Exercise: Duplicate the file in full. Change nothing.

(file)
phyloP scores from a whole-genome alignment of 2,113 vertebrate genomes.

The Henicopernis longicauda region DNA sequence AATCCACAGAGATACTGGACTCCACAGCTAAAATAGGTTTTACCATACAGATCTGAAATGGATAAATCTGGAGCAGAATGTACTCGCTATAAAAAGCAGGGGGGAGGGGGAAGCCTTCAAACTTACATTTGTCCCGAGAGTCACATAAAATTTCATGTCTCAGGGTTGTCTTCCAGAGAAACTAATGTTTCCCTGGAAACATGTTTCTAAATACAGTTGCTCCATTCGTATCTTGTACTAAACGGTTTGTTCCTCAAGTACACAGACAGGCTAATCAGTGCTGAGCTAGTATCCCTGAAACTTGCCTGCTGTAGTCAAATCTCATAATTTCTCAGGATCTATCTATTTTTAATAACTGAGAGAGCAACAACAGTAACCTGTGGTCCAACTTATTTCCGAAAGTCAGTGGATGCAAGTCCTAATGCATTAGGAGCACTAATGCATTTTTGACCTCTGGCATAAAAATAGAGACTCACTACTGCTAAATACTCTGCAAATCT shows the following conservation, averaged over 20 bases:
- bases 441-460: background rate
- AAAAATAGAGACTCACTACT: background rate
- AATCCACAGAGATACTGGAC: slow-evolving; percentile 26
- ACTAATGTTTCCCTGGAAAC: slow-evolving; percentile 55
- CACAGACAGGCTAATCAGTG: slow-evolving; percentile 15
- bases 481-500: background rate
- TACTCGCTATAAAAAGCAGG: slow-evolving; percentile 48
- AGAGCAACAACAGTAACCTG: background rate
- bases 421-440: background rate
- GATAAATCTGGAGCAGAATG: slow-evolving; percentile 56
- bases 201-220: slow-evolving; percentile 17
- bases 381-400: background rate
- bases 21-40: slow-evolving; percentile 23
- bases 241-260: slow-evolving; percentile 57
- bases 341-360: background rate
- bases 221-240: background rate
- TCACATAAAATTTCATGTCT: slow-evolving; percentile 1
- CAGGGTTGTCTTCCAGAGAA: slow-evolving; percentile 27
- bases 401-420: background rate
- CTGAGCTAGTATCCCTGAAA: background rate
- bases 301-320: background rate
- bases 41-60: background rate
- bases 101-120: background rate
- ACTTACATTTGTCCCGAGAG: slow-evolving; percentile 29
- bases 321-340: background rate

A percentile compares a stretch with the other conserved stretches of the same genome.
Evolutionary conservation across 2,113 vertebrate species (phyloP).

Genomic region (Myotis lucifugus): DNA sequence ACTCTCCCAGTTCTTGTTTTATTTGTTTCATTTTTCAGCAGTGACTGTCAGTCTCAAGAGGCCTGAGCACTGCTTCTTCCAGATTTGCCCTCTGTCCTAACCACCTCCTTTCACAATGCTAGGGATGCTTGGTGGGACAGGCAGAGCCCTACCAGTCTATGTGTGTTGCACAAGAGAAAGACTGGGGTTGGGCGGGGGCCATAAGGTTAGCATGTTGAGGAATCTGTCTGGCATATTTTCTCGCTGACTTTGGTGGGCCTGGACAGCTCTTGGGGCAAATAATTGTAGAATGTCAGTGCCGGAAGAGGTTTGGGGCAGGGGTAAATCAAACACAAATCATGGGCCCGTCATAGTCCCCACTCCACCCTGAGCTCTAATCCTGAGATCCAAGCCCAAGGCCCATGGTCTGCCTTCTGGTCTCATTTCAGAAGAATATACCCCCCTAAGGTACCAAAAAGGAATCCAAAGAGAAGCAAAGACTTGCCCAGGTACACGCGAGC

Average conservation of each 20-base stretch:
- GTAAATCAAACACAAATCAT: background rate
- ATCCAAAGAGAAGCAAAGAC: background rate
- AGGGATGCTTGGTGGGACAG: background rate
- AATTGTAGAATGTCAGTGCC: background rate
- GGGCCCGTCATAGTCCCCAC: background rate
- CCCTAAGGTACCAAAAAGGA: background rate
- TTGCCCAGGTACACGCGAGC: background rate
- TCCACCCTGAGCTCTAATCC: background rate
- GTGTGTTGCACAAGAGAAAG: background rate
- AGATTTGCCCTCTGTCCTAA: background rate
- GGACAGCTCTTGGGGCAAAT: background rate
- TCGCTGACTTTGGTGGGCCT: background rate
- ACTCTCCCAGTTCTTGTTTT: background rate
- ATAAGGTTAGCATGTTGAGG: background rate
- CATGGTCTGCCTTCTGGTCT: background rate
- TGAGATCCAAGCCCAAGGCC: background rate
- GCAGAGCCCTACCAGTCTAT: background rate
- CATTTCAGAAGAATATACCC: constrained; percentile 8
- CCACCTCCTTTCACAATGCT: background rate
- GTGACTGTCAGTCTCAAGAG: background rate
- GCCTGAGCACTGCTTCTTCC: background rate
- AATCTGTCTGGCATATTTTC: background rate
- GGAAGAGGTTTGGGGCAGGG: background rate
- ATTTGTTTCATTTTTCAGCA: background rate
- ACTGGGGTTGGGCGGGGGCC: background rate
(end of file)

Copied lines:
phyloP scores from a whole-genome alignment of 2,113 vertebrate genomes.

The Henicopernis longicauda region DNA sequence AATCCACAGAGATACTGGACTCCACAGCTAAAATAGGTTTTACCATACAGATCTGAAATGGATAAATCTGGAGCAGAATGTACTCGCTATAAAAAGCAGGGGGGAGGGGGAAGCCTTCAAACTTACATTTGTCCCGAGAGTCACATAAAATTTCATGTCTCAGGGTTGTCTTCCAGAGAAACTAATGTTTCCCTGGAAACATGTTTCTAAATACAGTTGCTCCATTCGTATCTTGTACTAAACGGTTTGTTCCTCAAGTACACAGACAGGCTAATCAGTGCTGAGCTAGTATCCCTGAAACTTGCCTGCTGTAGTCAAATCTCATAATTTCTCAGGATCTATCTATTTTTAATAACTGAGAGAGCAACAACAGTAACCTGTGGTCCAACTTATTTCCGAAAGTCAGTGGATGCAAGTCCTAATGCATTAGGAGCACTAATGCATTTTTGACCTCTGGCATAAAAATAGAGACTCACTACTGCTAAATACTCTGCAAATCT shows the following conservation, averaged over 20 bases:
- bases 441-460: background rate
- AAAAATAGAGACTCACTACT: background rate
- AATCCACAGAGATACTGGAC: slow-evolving; percentile 26
- ACTAATGTTTCCCTGGAAAC: slow-evolving; percentile 55
- CACAGACAGGCTAATCAGTG: slow-evolving; percentile 15
- bases 481-500: background rate
- TACTCGCTATAAAAAGCAGG: slow-evolving; percentile 48
- AGAGCAACAACAGTAACCTG: background rate
- bases 421-440: background rate
- GATAAATCTGGAGCAGAATG: slow-evolving; percentile 56
- bases 201-220: slow-evolving; percentile 17
- bases 381-400: background rate
- bases 21-40: slow-evolving; percentile 23
- bases 241-260: slow-evolving; percentile 57
- bases 341-360: background rate
- bases 221-240: background rate
- TCACATAAAATTTCATGTCT: slow-evolving; percentile 1
- CAGGGTTGTCTTCCAGAGAA: slow-evolving; percentile 27
- bases 401-420: background rate
- CTGAGCTAGTATCCCTGAAA: background rate
- bases 301-320: background rate
- bases 41-60: background rate
- bases 101-120: background rate
- ACTTACATTTGTCCCGAGAG: slow-evolving; percentile 29
- bases 321-340: background rate

A percentile compares a stretch with the other conserved stretches of the same genome.
Evolutionary conservation across 2,113 vertebrate species (phyloP).

Genomic region (Myotis lucifugus): DNA sequence ACTCTCCCAGTTCTTGTTTTATTTGTTTCATTTTTCAGCAGTGACTGTCAGTCTCAAGAGGCCTGAGCACTGCTTCTTCCAGATTTGCCCTCTGTCCTAACCACCTCCTTTCACAATGCTAGGGATGCTTGGTGGGACAGGCAGAGCCCTACCAGTCTATGTGTGTTGCACAAGAGAAAGACTGGGGTTGGGCGGGGGCCATAAGGTTAGCATGTTGAGGAATCTGTCTGGCATATTTTCTCGCTGACTTTGGTGGGCCTGGACAGCTCTTGGGGCAAATAATTGTAGAATGTCAGTGCCGGAAGAGGTTTGGGGCAGGGGTAAATCAAACACAAATCATGGGCCCGTCATAGTCCCCACTCCACCCTGAGCTCTAATCCTGAGATCCAAGCCCAAGGCCCATGGTCTGCCTTCTGGTCTCATTTCAGAAGAATATACCCCCCTAAGGTACCAAAAAGGAATCCAAAGAGAAGCAAAGACTTGCCCAGGTACACGCGAGC

Average conservation of each 20-base stretch:
- GTAAATCAAACACAAATCAT: background rate
- ATCCAAAGAGAAGCAAAGAC: background rate
- AGGGATGCTTGGTGGGACAG: background rate
- AATTGTAGAATGTCAGTGCC: background rate
- GGGCCCGTCATAGTCCCCAC: background rate
- CCCTAAGGTACCAAAAAGGA: background rate
- TTGCCCAGGTACACGCGAGC: background rate
- TCCACCCTGAGCTCTAATCC: background rate
- GTGTGTTGCACAAGAGAAAG: background rate
- AGATTTGCCCTCTGTCCTAA: background rate
- GGACAGCTCTTGGGGCAAAT: background rate
- TCGCTGACTTTGGTGGGCCT: background rate
- ACTCTCCCAGTTCTTGTTTT: background rate
- ATAAGGTTAGCATGTTGAGG: background rate
- CATGGTCTGCCTTCTGGTCT: background rate
- TGAGATCCAAGCCCAAGGCC: background rate
- GCAGAGCCCTACCAGTCTAT: background rate
- CATTTCAGAAGAATATACCC: constrained; percentile 8
- CCACCTCCTTTCACAATGCT: background rate
- GTGACTGTCAGTCTCAAGAG: background rate
- GCCTGAGCACTGCTTCTTCC: background rate
- AATCTGTCTGGCATATTTTC: background rate
- GGAAGAGGTTTGGGGCAGGG: background rate
- ATTTGTTTCATTTTTCAGCA: background rate
- ACTGGGGTTGGGCGGGGGCC: background rate